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|man pages section 3: Basic Library Functions Oracle Solaris 10 1/13 Information Library|
- simplified software signal facilities
/usr/ucb/cc [ flag ... ] file ... #include <signal.h> void (*signal(sig, func))() int sig; void (*func)();
signal() is a simplified interface to the more general sigvec(3UCB) facility. Programs that use signal() in preference to sigvec() are more likely to be portable to all systems.
A signal is generated by some abnormal event, initiated by a user at a terminal (quit, interrupt, stop), by a program error (bus error, etc.), by request of another program (kill), or when a process is stopped because it wishes to access its control terminal while in the background (see termio(7I)). Signals are optionally generated when a process resumes after being stopped, when the status of child processes changes, or when input is ready at the control terminal. Most signals cause termination of the receiving process if no action is taken; some signals instead cause the process receiving them to be stopped, or are simply discarded if the process has not requested otherwise. Except for the SIGKILL and SIGSTOP signals, the signal() call allows signals either to be ignored or to interrupt to a specified location. See sigvec(3UCB) for a complete list of the signals.
If func is SIG_DFL, the default action for signal sig is reinstated; this default is termination (with a core image for starred signals) except for signals marked with · or a dagger.. Signals marked with · are discarded if the action is SIG_DFL; signals marked with a dagger cause the process to stop. If func is SIG_IGN the signal is subsequently ignored and pending instances of the signal are discarded. Otherwise, when the signal occurs further occurrences of the signal are automatically blocked and func is called.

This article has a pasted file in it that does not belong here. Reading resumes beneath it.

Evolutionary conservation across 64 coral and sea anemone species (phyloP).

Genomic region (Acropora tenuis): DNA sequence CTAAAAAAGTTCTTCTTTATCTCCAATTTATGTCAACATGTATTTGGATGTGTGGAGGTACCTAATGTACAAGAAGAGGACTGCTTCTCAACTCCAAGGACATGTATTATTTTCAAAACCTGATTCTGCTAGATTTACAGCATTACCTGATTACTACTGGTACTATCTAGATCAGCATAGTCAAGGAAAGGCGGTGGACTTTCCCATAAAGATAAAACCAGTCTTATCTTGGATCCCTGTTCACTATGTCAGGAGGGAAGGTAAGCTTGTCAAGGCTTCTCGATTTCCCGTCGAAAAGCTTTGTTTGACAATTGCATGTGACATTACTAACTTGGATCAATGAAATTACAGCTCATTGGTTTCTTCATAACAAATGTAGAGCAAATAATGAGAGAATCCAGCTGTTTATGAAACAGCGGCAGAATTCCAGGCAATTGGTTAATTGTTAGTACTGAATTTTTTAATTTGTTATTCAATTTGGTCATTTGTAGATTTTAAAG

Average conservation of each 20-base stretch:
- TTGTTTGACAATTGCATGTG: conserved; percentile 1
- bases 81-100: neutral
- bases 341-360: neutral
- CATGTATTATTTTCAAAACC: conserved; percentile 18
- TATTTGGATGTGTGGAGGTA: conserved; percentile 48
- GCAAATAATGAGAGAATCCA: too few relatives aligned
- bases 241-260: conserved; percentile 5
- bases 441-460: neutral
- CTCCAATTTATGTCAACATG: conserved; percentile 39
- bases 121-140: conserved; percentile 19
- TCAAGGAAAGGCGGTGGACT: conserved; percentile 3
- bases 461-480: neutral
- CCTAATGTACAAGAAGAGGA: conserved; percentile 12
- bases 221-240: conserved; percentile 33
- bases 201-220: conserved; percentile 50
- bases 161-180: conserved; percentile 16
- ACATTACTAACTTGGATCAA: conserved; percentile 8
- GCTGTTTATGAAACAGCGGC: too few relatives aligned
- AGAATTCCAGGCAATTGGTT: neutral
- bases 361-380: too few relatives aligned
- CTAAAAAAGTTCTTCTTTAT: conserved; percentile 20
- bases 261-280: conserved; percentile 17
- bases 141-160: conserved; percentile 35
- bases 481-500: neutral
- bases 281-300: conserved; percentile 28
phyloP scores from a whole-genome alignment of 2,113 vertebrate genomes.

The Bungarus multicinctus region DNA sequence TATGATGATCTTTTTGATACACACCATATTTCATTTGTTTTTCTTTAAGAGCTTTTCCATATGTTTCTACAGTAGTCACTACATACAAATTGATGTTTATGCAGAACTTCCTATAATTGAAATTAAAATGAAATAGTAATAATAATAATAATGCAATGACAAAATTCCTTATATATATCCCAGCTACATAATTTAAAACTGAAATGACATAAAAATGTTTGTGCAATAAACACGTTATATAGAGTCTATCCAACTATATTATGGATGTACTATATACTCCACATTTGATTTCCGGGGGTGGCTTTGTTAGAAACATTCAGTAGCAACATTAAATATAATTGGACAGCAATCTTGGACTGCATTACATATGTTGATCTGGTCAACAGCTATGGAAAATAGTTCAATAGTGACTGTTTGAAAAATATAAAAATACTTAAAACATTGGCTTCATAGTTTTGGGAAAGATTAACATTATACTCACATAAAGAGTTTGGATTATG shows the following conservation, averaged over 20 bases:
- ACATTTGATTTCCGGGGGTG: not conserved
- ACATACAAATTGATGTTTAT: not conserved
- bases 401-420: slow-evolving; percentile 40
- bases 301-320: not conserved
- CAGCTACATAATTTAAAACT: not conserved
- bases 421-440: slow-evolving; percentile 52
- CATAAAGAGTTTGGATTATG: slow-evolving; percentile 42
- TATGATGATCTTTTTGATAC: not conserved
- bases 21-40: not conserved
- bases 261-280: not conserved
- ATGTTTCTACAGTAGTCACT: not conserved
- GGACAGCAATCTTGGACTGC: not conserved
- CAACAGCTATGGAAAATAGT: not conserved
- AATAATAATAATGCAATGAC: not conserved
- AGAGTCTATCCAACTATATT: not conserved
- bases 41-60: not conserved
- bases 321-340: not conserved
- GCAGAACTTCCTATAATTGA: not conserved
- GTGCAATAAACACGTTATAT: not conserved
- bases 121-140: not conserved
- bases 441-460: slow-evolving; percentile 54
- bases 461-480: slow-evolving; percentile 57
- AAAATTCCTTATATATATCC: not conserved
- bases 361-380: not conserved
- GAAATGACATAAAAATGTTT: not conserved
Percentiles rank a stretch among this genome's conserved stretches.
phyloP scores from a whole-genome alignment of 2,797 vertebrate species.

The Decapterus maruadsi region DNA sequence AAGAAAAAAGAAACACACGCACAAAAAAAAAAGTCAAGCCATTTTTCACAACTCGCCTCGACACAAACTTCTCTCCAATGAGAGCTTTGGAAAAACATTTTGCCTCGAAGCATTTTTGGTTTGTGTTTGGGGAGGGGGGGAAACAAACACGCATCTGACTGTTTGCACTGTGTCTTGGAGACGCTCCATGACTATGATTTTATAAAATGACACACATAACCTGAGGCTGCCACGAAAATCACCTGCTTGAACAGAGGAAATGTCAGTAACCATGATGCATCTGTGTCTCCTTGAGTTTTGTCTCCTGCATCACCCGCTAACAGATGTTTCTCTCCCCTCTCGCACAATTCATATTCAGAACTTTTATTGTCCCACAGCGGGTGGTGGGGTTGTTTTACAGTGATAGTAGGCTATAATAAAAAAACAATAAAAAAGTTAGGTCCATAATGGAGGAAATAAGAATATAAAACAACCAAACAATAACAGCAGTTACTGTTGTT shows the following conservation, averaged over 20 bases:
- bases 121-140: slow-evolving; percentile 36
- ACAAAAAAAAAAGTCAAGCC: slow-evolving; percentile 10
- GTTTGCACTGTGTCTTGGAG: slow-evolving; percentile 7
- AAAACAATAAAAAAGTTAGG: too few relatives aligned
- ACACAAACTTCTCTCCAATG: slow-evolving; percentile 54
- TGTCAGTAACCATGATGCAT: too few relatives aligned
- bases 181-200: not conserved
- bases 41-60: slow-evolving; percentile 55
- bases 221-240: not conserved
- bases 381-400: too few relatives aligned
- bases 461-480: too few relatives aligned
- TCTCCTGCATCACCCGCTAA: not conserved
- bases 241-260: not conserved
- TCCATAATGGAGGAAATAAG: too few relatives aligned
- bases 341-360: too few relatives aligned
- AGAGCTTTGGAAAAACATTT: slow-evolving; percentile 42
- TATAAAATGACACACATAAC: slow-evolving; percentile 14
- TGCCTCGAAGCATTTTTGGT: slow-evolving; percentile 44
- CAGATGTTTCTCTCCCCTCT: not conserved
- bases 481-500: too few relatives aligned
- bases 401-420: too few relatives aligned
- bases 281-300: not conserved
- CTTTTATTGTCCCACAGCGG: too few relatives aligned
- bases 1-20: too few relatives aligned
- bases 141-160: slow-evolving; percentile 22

A return from the function unblocks the handled signal and continues the process at the point it was interrupted.
If a caught signal occurs during certain functions, terminating the call prematurely, the call is automatically restarted. In particular this can occur during a read(2) or write(2) on a slow device (such as a terminal; but not a file) and during a wait(3C).
The value of signal() is the previous (or initial) value of func for the particular signal.
The previous action is returned on a successful call. Otherwise,-1 is returned and errno is set to indicate the error.
signal() will fail and no action will take place if the following occurs:
sig is not a valid signal number, or is SIGKILL or SIGSTOP.
cc(1B), kill(1), exec(2), fcntl(2), fork(2), getitimer(2), getrlimit(2), kill(2), read(2), sigaction(2), write(2), abort(3C), ptrace(3C), setjmp(3C), setjmp(3UCB), sigblock(3UCB), signal(3C), signal.h(3HEAD), sigstack(3UCB), sigvec(3UCB), wait(3C), wait(3UCB), termio(7I)
Use of these interfaces should be restricted to only applications written on BSD platforms. Use of these interfaces with any of the system libraries or in multi-threaded applications is unsupported.
The handler routine func can be declared:
void handler(signum) int signum;
Here signum is the signal number. See sigvec(3UCB) for more information.